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Musgrave Touches Down at IU Southeast

Astronaut, Story Musgrave, brought his story and his message to IU Southeast at a sold-out Sanders Speaker Series keynote at the Ogle Center

Astronaut%2C+Story+Musgrave%2C+speaks+to+a+sold-out+crowd+in+the+Ogle+Center+on+Monday%2C+Feb.+26.
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Musgrave Touches Down at IU Southeast

Astronaut, Story Musgrave, speaks to a sold-out crowd in the Ogle Center on Monday, Feb. 26.

Astronaut, Story Musgrave, speaks to a sold-out crowd in the Ogle Center on Monday, Feb. 26.

John Renfrow

Astronaut, Story Musgrave, speaks to a sold-out crowd in the Ogle Center on Monday, Feb. 26.

John Renfrow

John Renfrow

Astronaut, Story Musgrave, speaks to a sold-out crowd in the Ogle Center on Monday, Feb. 26.

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Story Musgrave is a jack-of-all-trades in the purest form of the word. From growing up in child labor, to the Marines, to the Great Unknown, this real-life spaceman is much more than that. A man without a high-school diploma managed to rise in military and collegiate education to the level of multiple doctorate and masters degrees. He was chosen by NASA as a scientist-astronaut in 1967.

On Feb. 26, Musgrave walked out to a standing ovation from a sold-out crowd at the Ogle Center. Now a keynote and motivational speaker, Musgrave travels the country delivering a message of perseverance and providing words of advice to all.

“Out of 6,000 applicants, we all had done research, seven of us went to space,” Musgrave said. “And I had more vacuum time than any human on Earth.”

Horizon Radio sits down for an exclusive interview with Story Musgrave before his Sanders Speaking Series keynote speech on Monday, Feb. 26. Photo by Bailey Sanders.

Exclusive with Horizon Radio

Before his sold-out performance, Musgrave sat down with members from Horizon Radio on campus for an exclusive interview covering his experience, extraterrestrial life, and world perspective.

When asked about alien life, Musgrave said he’s seen no evidence supporting any visitations to Earth, yet is dead-set on the universe full of life. He said he even got in the habit of praying to extraterrestrials, out of optimism and curiosity.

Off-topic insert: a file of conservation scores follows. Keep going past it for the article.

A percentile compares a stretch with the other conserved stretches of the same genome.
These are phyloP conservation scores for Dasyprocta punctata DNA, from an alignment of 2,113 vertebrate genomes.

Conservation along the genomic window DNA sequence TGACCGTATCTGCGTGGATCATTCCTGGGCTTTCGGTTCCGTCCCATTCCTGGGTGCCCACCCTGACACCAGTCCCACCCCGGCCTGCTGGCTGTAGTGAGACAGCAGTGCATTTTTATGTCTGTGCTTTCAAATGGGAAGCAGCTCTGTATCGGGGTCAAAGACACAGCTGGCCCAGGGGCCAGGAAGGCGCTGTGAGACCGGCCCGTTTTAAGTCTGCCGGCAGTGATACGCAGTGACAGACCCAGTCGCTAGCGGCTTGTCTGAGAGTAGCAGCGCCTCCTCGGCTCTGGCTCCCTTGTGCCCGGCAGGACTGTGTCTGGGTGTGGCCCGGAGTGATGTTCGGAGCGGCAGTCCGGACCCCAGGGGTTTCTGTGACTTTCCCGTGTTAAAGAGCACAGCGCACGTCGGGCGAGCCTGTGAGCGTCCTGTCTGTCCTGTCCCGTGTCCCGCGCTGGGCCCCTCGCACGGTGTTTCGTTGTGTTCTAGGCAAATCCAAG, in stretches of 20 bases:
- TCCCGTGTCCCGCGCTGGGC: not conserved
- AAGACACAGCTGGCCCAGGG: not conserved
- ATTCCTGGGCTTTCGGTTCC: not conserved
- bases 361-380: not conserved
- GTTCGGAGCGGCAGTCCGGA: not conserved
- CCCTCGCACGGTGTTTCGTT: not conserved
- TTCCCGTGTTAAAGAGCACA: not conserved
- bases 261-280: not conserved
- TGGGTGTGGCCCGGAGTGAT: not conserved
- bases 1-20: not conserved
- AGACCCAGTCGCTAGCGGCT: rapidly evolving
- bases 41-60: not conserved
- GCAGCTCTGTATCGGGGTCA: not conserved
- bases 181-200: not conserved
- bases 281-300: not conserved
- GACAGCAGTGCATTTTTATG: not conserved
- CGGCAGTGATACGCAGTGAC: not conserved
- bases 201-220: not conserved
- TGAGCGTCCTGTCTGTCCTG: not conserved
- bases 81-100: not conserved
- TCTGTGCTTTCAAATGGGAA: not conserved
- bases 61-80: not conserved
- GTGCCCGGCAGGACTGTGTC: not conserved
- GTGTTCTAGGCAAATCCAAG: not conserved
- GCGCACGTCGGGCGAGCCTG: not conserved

“At least I pray to them. And people do think that’s funny, and then I ask them if they pray, and they say ‘of course’. Well don’t look at me funny cause I pray,” Musgrave said. “Pray just means to be mentally in saying ‘I know you’re there. I’m here, and I’m here for you. You come, I go.’”

Despite his beliefs, he admits he’s taken some controversial photographs from space that look wild but in fact can be explained. One example includes the loss of objects such as tools as he opened the doors of the Challenger.

“It is Home Depot leaving the ship. I’m talking washers, I’m talking whole tools. The whole thing is Home Depot leaving the ship. Now that’s not impressive, but if you don’t know the history of that video, and you photograph those things a hundred or two-hundred feet away, it is outrageous,” Musgrave said.

An Unpredictable Life

Musgrave, 83, said he never could have dreamed his life would turn out the way it did. Growing up in 1935, there was no space program for the first half of his life. He said he was a young man lost, but drunk with the joy of learning, continuing to indulge in whatever the next adventure was.

Out of 6,000 applicants, we all had done research, seven of us went to space. And I had more vacuum time than any human on Earth.”

— Story Musgrave, astronaut

“Life has to happen. But I had to grow, one step at a time. I’m a product of child labor, I mean brutal child labor on the farm,” Musgrave said. “Where’s that going? I don’t know. Then I’m a heavy construction equipment mechanic, and we finished the Massachusetts turnpike, so I’m temporarily out of a job. I never finished high school. When you got no education and no job, you join the Marines. Where’s that going? It’s one step at a time, just [checking] stuff off.”

Musgrave said although he couldn’t possibly know his future, he did all the right things to present himself with the opportunity to live the life he did. He said setting personal and short-term goals are good and productive, but the end goal is a mystery.

“You don’t know where [life] is going. The important thing is to keep moving. You can’t know,” Musgrave said. “Technology happens so fast, life happens so fast, and the different kind of opportunities that arise. But I was doing the right things along the way, leading to be a space-walker.”

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